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Righting the wronged

The White Lioness, Henning Mankell, Translated from the Swedish by Laurie Thompson, Vintage Crime: 440 pp., $13 paper Sidetracked, Henning Mankell, Translated from the Swedish by Steven T. Murray, Vintage Crime: 422 pp., $13 paper Death by Hollywood: A Novel, Steven Bochco, Random House: 280 pp., $24.95 Lost Light, Michael Connelly, Little Brown: 362 pp., $25.95

August 24, 2003|Eugen Weber | Eugen Weber is a contributing writer to Book Review.

Henning MANKELL is, in the first place, a teacher who writes in parables, whose mysteries sometimes disguise and sometimes proclaim his views about Sweden and the wider world where things are very wrong or not quite right. Published in 1993, one year before South Africa's first free elections, "The White Lioness," for example, is more about the wrongs of a situation where blacks live under the white man's yoke than about Sweden, where half of the action takes place.

One murder, then another, then another, in Ystad and places nearby bring Inspector Kurt Wallander into play and frazzle him. An estate agent, the happily married mother of two small daughters, disappears only to be found shot at the bottom of a well. How can anyone, muses Wallander, "keep on believing in a good, all-powerful God when their mother and wife has been murdered and dropped into a well?" Wallander does not believe in God, but he believes in his duty to hunt down criminals. And, although he fusses too much about killing "another human being" when he has to -- and an evil one at that -- he remains focused on the job, solves the case and permits the South African authorities, or at least the good guys among them, to foil an assassination plot that would plunge the country into turmoil and chaos.

In Mankell's hands, a Swedish police investigation devolves into a crazy, mazy, shifty, tortuous tale of political activity interspersed with edifying passages about the problems of a South Africa that has been turned on its head in the last 10 years.

"Sidetracked," published two years later, is less packed with platitudes. A demented serial killer is murdering men -- bad men -- in horrifying ways, then scalping them and vanishing until he strikes again. Who is the killer, what are his motives, what links his apparently disparate victims?

"Nothing like this has ever occurred in Sweden before," and Ystad police are going around in circles. The biggest manhunt in their history leads to one blind alley, one dead end, one sidetrack after the other. While they tread water, Mankell fills us in about a country that pulled itself out of material poverty only to plunge into the spiritual poverty of the welfare state and its eroded present. "When we got rid of the old society where families stuck together, we forgot to replace it with something else."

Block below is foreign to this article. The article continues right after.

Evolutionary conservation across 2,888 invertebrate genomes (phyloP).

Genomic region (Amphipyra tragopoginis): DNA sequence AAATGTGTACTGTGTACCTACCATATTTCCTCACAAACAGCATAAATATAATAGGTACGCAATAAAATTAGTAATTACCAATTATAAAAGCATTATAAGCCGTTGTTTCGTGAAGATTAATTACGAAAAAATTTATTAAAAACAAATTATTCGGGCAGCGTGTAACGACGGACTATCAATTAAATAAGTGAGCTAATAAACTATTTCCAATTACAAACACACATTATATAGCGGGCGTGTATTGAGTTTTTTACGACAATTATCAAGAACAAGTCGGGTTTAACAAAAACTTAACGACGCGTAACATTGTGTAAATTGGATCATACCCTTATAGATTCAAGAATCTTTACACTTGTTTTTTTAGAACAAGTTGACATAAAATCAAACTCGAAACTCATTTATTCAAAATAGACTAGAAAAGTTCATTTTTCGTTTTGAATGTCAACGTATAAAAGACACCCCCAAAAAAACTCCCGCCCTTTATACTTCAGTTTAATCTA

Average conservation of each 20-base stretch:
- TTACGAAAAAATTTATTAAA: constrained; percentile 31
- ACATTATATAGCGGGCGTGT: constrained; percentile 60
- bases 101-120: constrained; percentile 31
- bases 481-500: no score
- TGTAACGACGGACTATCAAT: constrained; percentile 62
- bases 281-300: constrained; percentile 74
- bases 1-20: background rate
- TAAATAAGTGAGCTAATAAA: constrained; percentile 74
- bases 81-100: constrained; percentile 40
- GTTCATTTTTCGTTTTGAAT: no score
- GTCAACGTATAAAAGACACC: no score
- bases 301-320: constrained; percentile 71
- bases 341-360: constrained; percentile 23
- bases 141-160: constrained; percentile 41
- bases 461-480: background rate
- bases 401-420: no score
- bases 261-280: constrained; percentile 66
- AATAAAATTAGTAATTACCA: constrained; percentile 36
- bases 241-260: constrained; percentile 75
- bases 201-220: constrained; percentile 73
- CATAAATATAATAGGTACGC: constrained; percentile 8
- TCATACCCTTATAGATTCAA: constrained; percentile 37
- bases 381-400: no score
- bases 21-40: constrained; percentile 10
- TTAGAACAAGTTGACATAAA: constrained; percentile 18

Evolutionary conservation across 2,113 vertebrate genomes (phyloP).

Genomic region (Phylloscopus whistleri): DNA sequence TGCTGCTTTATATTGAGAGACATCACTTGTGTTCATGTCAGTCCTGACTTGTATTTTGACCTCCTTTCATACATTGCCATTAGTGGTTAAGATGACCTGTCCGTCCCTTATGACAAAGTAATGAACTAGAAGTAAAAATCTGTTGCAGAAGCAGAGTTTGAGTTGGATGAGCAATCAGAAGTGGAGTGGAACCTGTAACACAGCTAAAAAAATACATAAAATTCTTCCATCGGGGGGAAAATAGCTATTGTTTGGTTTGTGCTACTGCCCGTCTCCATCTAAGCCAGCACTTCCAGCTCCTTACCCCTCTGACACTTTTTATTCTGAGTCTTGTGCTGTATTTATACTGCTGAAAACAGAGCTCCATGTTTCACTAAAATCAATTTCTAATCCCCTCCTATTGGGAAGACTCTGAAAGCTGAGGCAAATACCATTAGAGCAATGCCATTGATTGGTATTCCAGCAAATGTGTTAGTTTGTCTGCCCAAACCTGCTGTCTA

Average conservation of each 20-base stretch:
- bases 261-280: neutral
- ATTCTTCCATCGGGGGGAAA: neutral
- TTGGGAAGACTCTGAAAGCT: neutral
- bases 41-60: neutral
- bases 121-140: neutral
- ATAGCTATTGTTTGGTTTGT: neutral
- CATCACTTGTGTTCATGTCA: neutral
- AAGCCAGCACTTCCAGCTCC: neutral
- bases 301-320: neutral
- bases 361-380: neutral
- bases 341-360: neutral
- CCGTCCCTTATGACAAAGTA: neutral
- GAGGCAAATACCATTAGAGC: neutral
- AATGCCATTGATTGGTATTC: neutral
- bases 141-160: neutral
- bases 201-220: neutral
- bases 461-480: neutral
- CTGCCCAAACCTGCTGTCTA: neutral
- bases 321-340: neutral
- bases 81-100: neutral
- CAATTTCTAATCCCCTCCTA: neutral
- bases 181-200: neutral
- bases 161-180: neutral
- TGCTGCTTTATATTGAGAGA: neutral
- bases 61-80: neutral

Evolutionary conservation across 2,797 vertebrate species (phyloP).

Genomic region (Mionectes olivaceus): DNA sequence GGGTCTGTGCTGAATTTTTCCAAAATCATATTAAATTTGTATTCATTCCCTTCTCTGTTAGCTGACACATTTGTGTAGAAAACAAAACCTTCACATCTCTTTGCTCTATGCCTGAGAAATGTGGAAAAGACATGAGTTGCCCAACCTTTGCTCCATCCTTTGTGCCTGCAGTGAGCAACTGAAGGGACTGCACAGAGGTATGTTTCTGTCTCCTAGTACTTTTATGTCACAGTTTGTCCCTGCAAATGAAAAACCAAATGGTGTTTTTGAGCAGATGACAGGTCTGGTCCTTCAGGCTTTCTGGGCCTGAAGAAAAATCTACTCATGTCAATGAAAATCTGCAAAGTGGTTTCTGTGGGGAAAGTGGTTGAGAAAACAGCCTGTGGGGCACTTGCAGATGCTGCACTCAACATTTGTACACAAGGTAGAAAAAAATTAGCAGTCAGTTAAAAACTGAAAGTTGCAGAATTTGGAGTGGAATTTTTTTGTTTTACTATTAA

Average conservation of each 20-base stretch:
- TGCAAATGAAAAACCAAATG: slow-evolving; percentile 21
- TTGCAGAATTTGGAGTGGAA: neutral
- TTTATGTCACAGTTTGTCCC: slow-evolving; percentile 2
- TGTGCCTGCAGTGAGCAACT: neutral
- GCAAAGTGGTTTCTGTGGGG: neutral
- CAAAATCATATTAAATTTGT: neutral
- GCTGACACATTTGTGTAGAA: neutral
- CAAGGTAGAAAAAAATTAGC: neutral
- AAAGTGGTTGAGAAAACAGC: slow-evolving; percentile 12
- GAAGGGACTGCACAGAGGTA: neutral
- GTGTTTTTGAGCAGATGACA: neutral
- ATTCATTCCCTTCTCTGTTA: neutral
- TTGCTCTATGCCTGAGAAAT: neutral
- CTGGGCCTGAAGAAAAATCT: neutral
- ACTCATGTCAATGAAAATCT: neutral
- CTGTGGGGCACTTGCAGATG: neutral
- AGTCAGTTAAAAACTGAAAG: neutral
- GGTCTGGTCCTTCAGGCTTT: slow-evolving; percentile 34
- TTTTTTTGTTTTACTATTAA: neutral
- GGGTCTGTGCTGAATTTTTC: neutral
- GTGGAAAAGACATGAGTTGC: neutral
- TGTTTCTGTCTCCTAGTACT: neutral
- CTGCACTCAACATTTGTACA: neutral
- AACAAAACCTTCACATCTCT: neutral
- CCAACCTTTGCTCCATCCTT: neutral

Police, meanwhile, have fallen on hard times. It's almost shameful, we are told, to be a policeman. Stockholm mandarins think that the country can get along without them. Crime is on the rise, but police are being cut back and people worry more about how prisoners are being treated than about those who put them in prison or fail to do so. Policemen go unarmed most of the time. But they know the Swedish poets, and they communicate in structured sentences with hardly an expletive that needs to be deleted. Still and all, a country whose main concern appears to be World Cup soccer, where murders are big news and citizens are shocked by doings we pretty much take for granted during our evening news, doesn't seem bad to live in. Especially since Wallander, in his dogged way, will bring the perp to book.

Steven Bochco's "Death by Hollywood" is not a mystery: What crimes there are take place up front. It's not a detective story: There's no villain to spot and little mystification to puzzle out. And the suspense is minimal. So what is it? A novel, the cover tells us. And the indictment of a dream factory that we know well for having grazed on its products but with which we are not nearly as familiar as the author, who enumerates some of the charges against it.

Bochco, creator of hit TV shows such as "NYPD Blue," lays out the lowdown on Hollywood: desperate wannabes; seductive, paranoid, narcissistic actors; ego-challenged celebrities; agents, no more than well-paid pimps; writers, like actors, big, self-centered, spoiled-rotten babies; producers you love to hate; wives of fat slobs looking for little somethings on the side. One giant dysfunctional family. Throw in a screenwriter squeezed by writer's block who spies a murder through his $4,000 Bushnell XR90 electronic telescope ("writers are by definition voyeurs") and thinks it would be a great hook for a script; add a policeman who likes Columbo because he uses his brains, not his fists, and who grabs the opportunity to turn scriptwriter and join the club of the rich and famous; then stir and drop in some olives.

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